...engaging and discerning culture, as a way of life...

March 14, 2007

Rope - 7

I can't say this often enough: Hitchcock is an amazing filmmaker. Technically speaking this is an amazing film because it uses one camera and the whole film is one continuous shot all in a three room set. In addition, Hitchcock picks stories that are equally amazing. In this one the consequences of ideas comes to the fore. Two recent college graduates, Brandon (John Dall) and Phillip (Farley Granger), decide to commit the perfect murder, believing that they are above the morality of the masses due to there superior intellect. To put there plan to the test they hide the body in a cabinet and invite the victim's family and friends, and most importantly their esteemed professor Cadell (James Stewart) to dinner. Cadell taught the students moral philosophy based on the ideas of Nietzche, the "superman," and the will to power. And now they have lived the ideas. The tension is created in the film and heightens as the film ends with Cadell coming to terms with his ideas and the practice of them that he has mistakenly created. Cadell's final lines are a great moment in which he finally recognizes the significance and connection between knowing and doing. That theories are put to the test through practice, sometimes to horrific effect. This film was made in 1948 and it has undertones of refering to Hitler and WWII, but the themes can be applied universally, and especially in the context of academia.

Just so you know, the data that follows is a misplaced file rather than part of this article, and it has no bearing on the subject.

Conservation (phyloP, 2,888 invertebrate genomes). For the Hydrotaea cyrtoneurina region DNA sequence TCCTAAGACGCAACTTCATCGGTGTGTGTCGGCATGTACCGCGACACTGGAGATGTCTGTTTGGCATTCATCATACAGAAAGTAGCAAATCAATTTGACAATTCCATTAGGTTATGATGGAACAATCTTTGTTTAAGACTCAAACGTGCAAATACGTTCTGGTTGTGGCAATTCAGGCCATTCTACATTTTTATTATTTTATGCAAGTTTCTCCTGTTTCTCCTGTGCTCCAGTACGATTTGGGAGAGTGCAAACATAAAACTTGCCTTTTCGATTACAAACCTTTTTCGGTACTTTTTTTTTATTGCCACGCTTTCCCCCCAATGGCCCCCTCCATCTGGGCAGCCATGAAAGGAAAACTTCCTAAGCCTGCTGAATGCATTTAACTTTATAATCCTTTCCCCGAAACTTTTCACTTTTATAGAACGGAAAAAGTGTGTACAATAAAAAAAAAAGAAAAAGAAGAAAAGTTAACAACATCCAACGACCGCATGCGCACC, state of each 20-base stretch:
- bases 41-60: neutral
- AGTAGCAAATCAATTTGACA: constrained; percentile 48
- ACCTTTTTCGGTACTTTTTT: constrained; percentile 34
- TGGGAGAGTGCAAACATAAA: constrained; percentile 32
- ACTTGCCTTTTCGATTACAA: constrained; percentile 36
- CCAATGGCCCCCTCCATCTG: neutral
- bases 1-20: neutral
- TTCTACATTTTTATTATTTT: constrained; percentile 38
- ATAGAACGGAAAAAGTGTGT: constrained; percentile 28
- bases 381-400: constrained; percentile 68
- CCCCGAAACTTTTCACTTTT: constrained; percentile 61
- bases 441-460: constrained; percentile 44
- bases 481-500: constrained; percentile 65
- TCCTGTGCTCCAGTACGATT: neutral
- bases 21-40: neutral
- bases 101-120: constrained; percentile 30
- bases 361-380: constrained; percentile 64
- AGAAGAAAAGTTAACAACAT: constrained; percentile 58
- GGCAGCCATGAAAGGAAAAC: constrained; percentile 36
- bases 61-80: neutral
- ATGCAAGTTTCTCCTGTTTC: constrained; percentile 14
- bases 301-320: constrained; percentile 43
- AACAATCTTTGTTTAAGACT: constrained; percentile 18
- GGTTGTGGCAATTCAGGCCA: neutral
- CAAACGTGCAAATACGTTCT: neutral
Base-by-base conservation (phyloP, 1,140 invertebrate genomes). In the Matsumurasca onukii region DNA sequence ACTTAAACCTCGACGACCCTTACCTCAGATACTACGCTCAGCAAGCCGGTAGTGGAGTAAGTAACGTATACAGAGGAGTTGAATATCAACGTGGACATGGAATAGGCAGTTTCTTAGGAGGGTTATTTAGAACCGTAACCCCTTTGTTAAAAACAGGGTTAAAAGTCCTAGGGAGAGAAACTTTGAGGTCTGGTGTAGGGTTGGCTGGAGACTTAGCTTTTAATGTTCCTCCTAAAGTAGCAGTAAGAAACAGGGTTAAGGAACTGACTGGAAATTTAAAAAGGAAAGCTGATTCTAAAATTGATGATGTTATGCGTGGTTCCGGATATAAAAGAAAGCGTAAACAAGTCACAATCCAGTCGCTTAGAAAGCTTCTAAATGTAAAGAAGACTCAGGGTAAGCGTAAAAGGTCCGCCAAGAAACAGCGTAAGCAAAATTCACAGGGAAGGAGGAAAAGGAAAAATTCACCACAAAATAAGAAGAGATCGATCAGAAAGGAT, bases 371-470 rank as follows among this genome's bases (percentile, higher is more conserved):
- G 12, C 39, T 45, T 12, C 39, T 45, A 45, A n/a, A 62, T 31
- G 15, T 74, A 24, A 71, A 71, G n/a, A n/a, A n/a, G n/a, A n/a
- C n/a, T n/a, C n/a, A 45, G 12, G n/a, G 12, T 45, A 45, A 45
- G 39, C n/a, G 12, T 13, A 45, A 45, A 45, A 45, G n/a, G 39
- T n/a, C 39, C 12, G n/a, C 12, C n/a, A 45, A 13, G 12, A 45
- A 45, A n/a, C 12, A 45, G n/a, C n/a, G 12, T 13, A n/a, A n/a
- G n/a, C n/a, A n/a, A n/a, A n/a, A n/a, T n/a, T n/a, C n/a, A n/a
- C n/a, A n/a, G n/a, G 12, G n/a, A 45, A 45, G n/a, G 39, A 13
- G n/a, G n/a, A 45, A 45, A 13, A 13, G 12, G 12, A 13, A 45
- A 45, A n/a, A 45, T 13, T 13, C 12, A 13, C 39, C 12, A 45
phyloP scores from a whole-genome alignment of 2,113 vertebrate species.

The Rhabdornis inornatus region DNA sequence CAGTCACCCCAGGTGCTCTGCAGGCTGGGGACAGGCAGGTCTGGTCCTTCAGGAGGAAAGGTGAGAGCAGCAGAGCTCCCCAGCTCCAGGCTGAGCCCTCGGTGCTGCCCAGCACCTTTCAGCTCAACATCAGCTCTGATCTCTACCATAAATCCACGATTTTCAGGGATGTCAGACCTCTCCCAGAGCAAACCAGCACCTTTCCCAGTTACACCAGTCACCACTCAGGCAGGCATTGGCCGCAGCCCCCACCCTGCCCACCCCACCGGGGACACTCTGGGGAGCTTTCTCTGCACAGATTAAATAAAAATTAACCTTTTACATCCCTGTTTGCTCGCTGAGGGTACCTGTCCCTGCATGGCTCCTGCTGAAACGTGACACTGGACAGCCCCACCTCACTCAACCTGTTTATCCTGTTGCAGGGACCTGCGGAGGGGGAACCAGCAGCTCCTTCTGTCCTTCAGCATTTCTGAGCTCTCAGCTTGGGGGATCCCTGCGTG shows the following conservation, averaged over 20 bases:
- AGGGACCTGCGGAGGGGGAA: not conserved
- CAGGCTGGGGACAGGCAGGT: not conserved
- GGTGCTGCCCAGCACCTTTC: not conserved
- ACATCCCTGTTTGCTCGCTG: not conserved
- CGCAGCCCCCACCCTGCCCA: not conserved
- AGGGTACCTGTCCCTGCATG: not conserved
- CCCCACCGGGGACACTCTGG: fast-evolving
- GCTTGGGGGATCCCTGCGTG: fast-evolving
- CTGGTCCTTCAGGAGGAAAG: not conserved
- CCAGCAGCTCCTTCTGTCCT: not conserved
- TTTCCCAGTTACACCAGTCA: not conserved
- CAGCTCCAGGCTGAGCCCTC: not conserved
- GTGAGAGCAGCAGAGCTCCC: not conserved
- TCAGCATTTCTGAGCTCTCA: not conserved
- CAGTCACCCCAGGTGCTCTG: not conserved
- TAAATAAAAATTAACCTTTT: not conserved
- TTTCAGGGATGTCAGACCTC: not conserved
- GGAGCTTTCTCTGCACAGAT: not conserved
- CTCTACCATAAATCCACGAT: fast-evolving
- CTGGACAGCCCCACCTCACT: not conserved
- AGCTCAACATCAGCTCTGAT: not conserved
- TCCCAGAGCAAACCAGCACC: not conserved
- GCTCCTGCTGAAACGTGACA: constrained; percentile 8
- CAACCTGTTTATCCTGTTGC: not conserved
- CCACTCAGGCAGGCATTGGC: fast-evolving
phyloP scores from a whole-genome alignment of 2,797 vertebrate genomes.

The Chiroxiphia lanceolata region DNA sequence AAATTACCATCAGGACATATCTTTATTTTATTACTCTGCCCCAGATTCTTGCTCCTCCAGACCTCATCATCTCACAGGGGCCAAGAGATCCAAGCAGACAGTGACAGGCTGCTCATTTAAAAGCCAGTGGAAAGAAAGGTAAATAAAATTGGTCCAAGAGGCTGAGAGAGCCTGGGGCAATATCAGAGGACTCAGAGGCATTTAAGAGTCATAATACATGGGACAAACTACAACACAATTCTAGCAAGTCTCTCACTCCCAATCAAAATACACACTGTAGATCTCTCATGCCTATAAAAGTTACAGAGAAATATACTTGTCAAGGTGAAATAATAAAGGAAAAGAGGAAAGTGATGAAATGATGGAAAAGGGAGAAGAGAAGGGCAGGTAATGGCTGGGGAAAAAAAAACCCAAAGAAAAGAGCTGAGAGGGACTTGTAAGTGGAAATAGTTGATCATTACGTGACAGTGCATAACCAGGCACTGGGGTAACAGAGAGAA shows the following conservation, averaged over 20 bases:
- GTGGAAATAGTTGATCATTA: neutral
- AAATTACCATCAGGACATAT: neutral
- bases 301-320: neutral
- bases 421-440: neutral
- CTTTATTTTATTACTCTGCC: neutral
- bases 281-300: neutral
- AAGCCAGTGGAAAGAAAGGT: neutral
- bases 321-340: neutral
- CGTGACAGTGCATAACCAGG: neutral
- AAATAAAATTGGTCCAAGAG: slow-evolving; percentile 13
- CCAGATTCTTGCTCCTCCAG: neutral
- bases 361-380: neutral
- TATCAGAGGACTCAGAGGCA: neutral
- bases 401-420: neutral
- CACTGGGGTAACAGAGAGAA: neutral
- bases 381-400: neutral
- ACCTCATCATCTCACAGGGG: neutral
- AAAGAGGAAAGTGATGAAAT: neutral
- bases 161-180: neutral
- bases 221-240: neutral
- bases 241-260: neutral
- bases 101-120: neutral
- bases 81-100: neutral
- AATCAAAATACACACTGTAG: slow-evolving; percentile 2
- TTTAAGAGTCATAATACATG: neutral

Anonymous said...

Not that it hinders the technical achievement, but film stock in the 50s and 60s could only take an 8-minute continuous shot. Thus, Rope is comprised of 8 minute shots all through until the end, with "seamless" edits whenever Hitchcock needs to start another role of film stock by hiding by a door or dark corner/fabric.

I gave the film a 7/10 simply because I never care all that much for either Stewart or the boys. That said, there's a nice amount of coded homosexual references throughout: such as the fact that there's only one bed in the apartment for the two men, as well as the homosocial (though there are undercurrents of sexuality) that bind the two boys together.


~greg said...

Thanks for the technical details, Paul. The point I was making was that the for the viewer it has the effect of one continuous shot, which is the genius of Hitchcock to find a way to pull it off.